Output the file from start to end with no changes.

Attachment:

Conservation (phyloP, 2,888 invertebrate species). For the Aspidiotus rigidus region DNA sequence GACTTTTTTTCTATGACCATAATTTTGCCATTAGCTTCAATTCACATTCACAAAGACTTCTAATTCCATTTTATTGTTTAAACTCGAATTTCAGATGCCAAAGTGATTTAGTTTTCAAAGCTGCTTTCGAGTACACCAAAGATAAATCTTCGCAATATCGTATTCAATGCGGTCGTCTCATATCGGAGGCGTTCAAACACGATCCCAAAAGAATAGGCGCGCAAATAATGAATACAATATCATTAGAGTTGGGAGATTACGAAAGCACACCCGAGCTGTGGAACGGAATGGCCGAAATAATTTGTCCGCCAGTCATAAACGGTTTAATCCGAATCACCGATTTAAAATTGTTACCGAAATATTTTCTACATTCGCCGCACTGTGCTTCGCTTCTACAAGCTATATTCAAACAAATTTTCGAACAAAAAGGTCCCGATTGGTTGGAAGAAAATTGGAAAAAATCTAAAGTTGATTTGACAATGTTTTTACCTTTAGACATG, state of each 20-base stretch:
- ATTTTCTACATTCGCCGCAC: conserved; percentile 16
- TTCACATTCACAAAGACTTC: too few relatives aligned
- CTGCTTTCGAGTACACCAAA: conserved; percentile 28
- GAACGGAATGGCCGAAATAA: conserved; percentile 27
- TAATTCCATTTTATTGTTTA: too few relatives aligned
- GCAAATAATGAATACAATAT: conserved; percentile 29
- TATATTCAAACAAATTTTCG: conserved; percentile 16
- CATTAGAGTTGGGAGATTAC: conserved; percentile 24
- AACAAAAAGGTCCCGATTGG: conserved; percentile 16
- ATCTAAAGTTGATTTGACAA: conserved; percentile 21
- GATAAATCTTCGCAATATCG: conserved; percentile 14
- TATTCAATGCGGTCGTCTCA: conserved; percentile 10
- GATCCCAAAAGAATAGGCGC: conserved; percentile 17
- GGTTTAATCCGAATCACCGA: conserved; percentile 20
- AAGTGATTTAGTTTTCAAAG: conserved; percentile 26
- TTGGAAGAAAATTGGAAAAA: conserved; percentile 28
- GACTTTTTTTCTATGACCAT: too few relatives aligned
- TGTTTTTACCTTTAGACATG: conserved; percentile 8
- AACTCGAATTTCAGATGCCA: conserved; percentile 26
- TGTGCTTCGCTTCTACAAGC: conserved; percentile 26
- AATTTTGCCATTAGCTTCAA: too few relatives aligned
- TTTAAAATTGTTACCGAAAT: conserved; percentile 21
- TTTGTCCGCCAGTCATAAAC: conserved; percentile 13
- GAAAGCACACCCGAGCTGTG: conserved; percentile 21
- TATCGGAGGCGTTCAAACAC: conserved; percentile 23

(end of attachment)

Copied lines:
Conservation (phyloP, 2,888 invertebrate species). For the Aspidiotus rigidus region DNA sequence GACTTTTTTTCTATGACCATAATTTTGCCATTAGCTTCAATTCACATTCACAAAGACTTCTAATTCCATTTTATTGTTTAAACTCGAATTTCAGATGCCAAAGTGATTTAGTTTTCAAAGCTGCTTTCGAGTACACCAAAGATAAATCTTCGCAATATCGTATTCAATGCGGTCGTCTCATATCGGAGGCGTTCAAACACGATCCCAAAAGAATAGGCGCGCAAATAATGAATACAATATCATTAGAGTTGGGAGATTACGAAAGCACACCCGAGCTGTGGAACGGAATGGCCGAAATAATTTGTCCGCCAGTCATAAACGGTTTAATCCGAATCACCGATTTAAAATTGTTACCGAAATATTTTCTACATTCGCCGCACTGTGCTTCGCTTCTACAAGCTATATTCAAACAAATTTTCGAACAAAAAGGTCCCGATTGGTTGGAAGAAAATTGGAAAAAATCTAAAGTTGATTTGACAATGTTTTTACCTTTAGACATG, state of each 20-base stretch:
- ATTTTCTACATTCGCCGCAC: conserved; percentile 16
- TTCACATTCACAAAGACTTC: too few relatives aligned
- CTGCTTTCGAGTACACCAAA: conserved; percentile 28
- GAACGGAATGGCCGAAATAA: conserved; percentile 27
- TAATTCCATTTTATTGTTTA: too few relatives aligned
- GCAAATAATGAATACAATAT: conserved; percentile 29
- TATATTCAAACAAATTTTCG: conserved; percentile 16
- CATTAGAGTTGGGAGATTAC: conserved; percentile 24
- AACAAAAAGGTCCCGATTGG: conserved; percentile 16
- ATCTAAAGTTGATTTGACAA: conserved; percentile 21
- GATAAATCTTCGCAATATCG: conserved; percentile 14
- TATTCAATGCGGTCGTCTCA: conserved; percentile 10
- GATCCCAAAAGAATAGGCGC: conserved; percentile 17
- GGTTTAATCCGAATCACCGA: conserved; percentile 20
- AAGTGATTTAGTTTTCAAAG: conserved; percentile 26
- TTGGAAGAAAATTGGAAAAA: conserved; percentile 28
- GACTTTTTTTCTATGACCAT: too few relatives aligned
- TGTTTTTACCTTTAGACATG: conserved; percentile 8
- AACTCGAATTTCAGATGCCA: conserved; percentile 26
- TGTGCTTCGCTTCTACAAGC: conserved; percentile 26
- AATTTTGCCATTAGCTTCAA: too few relatives aligned
- TTTAAAATTGTTACCGAAAT: conserved; percentile 21
- TTTGTCCGCCAGTCATAAAC: conserved; percentile 13
- GAAAGCACACCCGAGCTGTG: conserved; percentile 21
- TATCGGAGGCGTTCAAACAC: conserved; percentile 23